to avoid incidents of the kind claimed by plaintiff to have occurred. I direct defendants to provide to defense counsel any reports in their possession concerning the incident claimed by plaintiff, concerning precautions taken to avoid risks of incidents of the type claimed to have occurred in this case, and concerning any injuries sustained by plaintiff at the time, and I direct plaintiff to provide to counsel for defendants any available information relevant to such injuries, if any. Other discovery is stayed unless otherwise ordered.
Apart from their challenge to the substance of the complaint, defendants seek dismissal of the complaint as untimely. The applicable period of limitations is three years, borrowed from NY CPLR § 214, as set forth in Wilson v. Garcia, 471 U.S. 261, 266-67 (1984). Pursuant to CPLR § 205, the running of the limitations period is tolled during the pendency of this action, including prior complaints which were dismissed with leave to replead. See Cullen v. Margiotta, 811 F.2d 698, 727 (2d Cir.), cert. denied sub nom. Nassau County Republican Committee v. Cullen, 483 U.S. 1021 (1987); Harris v. United States Liability Ins. Co., 746 F.2d 152 (2d Cir. 1984); Delgado v. New York City Dept. of Correction, 797 F. Supp. 327 (S.D.N.Y. 1992).
On the assumption that new process was required to be served, under Fed.R.Civ.P. 3 the filing rather than service of the complaint is the applicable event with regard to satisfaction of the statute of limitations in this federal question case, even though the limitation period is borrowed from state law. West v. Conrail, 481 U.S. 35, 38-39 (1986) makes it clear that this is so irrespective of state law with regard to necessity for service.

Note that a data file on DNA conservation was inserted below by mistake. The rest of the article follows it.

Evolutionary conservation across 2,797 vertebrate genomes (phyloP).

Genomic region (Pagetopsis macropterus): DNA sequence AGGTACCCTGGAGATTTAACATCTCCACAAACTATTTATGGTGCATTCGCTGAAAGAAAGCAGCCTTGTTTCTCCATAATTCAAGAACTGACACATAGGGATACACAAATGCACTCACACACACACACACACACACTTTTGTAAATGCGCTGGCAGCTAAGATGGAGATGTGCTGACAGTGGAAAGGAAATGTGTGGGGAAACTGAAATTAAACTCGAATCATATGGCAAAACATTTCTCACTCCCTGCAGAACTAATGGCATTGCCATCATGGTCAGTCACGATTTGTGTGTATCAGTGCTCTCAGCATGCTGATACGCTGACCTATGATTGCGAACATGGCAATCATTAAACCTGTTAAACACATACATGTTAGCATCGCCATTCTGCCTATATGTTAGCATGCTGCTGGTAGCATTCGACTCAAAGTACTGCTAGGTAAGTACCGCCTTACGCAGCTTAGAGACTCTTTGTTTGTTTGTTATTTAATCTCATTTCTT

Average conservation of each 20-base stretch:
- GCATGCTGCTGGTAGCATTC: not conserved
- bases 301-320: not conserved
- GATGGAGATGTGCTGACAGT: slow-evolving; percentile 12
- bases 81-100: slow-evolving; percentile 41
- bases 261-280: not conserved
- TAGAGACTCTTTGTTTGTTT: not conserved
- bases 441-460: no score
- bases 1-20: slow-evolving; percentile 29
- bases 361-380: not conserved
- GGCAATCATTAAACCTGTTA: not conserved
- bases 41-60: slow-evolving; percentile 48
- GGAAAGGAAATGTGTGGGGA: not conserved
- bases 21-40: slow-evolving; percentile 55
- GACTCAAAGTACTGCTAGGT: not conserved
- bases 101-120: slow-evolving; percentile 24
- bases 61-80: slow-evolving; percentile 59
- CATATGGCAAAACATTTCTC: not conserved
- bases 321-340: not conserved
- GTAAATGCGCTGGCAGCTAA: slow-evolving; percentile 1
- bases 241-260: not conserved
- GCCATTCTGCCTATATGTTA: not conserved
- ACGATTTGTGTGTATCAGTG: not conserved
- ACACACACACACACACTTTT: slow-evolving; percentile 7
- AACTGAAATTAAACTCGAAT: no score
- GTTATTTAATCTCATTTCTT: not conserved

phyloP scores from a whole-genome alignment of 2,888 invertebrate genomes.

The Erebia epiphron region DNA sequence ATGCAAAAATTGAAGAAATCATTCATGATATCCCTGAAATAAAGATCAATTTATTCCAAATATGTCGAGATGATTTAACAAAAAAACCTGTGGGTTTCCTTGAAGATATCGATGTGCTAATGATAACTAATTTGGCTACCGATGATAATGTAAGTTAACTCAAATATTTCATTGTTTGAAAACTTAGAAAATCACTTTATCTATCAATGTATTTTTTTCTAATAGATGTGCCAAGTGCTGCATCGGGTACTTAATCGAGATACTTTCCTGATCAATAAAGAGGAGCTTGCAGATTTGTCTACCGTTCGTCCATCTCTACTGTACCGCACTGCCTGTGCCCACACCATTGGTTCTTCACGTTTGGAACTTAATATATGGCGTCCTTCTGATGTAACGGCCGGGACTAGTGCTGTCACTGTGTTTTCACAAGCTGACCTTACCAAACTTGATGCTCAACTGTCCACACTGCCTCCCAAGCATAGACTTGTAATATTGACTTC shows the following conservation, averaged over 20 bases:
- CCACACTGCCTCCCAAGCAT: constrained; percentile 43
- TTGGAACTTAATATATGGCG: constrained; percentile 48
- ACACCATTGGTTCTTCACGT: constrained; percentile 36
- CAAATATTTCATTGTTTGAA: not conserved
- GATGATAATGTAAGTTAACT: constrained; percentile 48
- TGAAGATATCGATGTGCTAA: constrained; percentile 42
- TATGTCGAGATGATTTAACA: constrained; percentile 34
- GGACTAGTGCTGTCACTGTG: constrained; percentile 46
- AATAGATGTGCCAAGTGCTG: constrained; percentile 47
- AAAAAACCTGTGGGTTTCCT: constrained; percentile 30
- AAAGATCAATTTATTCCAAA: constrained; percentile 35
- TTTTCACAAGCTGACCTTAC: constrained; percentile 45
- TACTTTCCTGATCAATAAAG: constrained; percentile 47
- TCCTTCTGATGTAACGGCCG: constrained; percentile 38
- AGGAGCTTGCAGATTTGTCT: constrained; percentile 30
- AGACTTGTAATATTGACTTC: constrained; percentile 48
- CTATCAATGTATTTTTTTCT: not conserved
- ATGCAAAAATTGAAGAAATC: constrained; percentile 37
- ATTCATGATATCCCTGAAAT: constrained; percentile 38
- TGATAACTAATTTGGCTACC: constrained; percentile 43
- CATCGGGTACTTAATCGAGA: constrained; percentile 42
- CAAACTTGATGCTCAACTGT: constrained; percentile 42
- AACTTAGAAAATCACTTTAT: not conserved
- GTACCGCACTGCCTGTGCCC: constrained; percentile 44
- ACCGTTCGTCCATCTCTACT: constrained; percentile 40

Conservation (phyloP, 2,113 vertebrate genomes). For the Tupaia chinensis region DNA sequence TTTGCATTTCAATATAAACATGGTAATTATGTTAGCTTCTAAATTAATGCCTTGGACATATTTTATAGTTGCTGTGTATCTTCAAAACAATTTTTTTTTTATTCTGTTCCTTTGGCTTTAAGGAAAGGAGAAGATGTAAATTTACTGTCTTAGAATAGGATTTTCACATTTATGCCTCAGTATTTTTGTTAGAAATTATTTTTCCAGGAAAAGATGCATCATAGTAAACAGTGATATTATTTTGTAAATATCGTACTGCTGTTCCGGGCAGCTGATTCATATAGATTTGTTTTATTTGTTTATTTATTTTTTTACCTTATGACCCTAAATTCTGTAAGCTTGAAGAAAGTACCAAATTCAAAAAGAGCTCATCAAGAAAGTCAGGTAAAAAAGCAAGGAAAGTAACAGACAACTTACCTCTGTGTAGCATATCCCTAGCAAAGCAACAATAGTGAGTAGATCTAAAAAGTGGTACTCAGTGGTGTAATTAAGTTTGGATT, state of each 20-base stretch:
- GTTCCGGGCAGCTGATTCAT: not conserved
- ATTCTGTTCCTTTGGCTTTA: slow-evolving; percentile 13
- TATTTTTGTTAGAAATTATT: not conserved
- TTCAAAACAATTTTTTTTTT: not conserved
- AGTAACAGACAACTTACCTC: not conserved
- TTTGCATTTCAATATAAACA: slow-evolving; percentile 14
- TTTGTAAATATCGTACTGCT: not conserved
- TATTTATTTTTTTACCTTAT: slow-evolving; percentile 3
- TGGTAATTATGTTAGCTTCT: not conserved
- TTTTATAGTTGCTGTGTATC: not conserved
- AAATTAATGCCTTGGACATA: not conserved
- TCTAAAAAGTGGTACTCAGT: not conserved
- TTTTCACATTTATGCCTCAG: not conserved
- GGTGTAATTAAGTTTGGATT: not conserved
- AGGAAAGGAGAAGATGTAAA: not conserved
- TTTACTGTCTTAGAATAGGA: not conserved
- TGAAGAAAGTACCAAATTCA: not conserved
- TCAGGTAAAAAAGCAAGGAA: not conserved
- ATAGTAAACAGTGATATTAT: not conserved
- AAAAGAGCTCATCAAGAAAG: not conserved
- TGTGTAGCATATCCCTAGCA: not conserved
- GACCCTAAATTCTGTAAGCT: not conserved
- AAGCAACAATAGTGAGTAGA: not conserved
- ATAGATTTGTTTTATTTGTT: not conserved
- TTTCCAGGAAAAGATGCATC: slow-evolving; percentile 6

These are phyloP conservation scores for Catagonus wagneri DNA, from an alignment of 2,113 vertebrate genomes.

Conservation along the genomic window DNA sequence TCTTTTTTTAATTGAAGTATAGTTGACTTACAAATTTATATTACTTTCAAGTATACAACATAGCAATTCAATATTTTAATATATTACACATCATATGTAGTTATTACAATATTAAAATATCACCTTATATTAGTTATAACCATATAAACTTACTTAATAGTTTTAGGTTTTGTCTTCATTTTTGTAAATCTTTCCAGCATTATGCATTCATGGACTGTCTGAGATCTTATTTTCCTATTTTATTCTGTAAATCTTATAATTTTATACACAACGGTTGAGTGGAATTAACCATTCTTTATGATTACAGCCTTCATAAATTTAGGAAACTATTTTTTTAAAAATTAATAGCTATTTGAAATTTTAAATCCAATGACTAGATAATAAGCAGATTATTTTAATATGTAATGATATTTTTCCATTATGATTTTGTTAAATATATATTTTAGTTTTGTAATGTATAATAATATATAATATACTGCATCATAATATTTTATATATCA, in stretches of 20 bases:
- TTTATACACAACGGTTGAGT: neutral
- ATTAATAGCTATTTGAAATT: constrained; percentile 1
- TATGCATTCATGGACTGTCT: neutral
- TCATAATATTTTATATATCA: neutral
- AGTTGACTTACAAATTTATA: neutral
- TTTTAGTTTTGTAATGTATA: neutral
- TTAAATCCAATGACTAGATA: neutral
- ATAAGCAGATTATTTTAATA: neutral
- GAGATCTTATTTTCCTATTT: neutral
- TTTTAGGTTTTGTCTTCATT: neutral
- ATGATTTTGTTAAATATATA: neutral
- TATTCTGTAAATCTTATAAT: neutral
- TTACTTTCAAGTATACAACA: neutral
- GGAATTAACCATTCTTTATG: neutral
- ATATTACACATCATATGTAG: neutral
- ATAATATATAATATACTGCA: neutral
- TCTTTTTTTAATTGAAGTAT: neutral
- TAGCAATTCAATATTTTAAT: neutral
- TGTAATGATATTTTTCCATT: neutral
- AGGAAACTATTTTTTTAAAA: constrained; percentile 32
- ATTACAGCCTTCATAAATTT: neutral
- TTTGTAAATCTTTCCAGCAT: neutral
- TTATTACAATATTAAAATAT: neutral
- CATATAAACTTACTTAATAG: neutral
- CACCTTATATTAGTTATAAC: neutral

Defendants argue that a decision on a motion to dismiss rather than entry of judgment under Fed.R.Civ.P. 58 marks termination of a case for purposes of restarting the running of time limitations. This concept is contrary to federal treatment of what constitutes termination of a case for the analogous purpose of starting the running of time to appeal under Fed.R.App.Proc. 4 and is not supported by any references to federal case law. Such law, rather than state law, is relevant here under West.
Moreover, defendants' approach would create the bizarre consequence that repleaded complaints would be treated as new lawsuits with a new docket number, possibly assigned to a new judge unless submitted as cases related to the prior lawsuit, and would have to be served on the parties rather than on counsel who remain in the case as called for by Fed.R.Civ.P. 5, even if judgment had not been entered dismissing the original suit. To permit a defendant to acquiesce in the original case remaining open rather than being closed by judgment, and then to assert that the statute of limitations had run would also be to allow one creating confusion to benefit from it. This is not permissible, inasmuch as ". . . equitable estoppel has been applied to prevent a defendant from relying on a limitations bar if that defendant has contributed to confusion. . ." Schrader v. Royal Caribbean Cruise Line, 952 F.2d 1008, 1013 (8th Cir. 1991).
Defendants do not dispute that under these legal interpretations the present complaint is timely.
Dated: White Plains, New York
March 4, 1993
VINCENT L. BRODERICK, U.S.D.J.